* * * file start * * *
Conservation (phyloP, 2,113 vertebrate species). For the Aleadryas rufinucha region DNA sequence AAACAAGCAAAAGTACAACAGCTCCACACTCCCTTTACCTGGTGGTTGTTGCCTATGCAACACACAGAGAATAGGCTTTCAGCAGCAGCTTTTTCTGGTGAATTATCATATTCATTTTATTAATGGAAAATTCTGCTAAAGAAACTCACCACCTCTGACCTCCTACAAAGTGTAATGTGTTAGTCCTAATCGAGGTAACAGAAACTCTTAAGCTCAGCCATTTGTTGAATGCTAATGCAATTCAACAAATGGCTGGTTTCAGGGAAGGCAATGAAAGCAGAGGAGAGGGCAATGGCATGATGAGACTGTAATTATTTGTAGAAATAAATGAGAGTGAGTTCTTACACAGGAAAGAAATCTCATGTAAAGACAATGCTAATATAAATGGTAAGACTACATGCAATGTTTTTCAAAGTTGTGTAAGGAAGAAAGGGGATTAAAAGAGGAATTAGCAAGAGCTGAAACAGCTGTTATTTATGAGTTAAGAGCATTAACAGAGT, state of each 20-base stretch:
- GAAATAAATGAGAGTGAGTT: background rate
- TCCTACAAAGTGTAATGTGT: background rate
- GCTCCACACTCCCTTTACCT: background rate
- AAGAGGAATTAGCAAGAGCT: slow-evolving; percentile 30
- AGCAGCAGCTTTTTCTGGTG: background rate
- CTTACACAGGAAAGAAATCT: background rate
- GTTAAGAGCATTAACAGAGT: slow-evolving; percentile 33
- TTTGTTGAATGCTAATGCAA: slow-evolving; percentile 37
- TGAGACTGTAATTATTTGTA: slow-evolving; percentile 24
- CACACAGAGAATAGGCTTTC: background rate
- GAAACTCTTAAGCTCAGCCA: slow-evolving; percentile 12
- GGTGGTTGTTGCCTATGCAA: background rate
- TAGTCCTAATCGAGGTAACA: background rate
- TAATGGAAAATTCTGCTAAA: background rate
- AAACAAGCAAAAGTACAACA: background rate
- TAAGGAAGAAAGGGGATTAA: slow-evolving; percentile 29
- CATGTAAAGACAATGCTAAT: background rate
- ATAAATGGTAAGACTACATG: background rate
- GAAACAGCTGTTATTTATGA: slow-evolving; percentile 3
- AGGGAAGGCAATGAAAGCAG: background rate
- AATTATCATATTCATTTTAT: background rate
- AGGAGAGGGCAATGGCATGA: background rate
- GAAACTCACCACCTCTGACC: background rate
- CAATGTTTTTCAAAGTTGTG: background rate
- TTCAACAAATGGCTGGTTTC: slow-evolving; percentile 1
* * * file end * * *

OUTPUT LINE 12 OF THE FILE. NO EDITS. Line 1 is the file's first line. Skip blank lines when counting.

- GAAACTCTTAAGCTCAGCCA: slow-evolving; percentile 12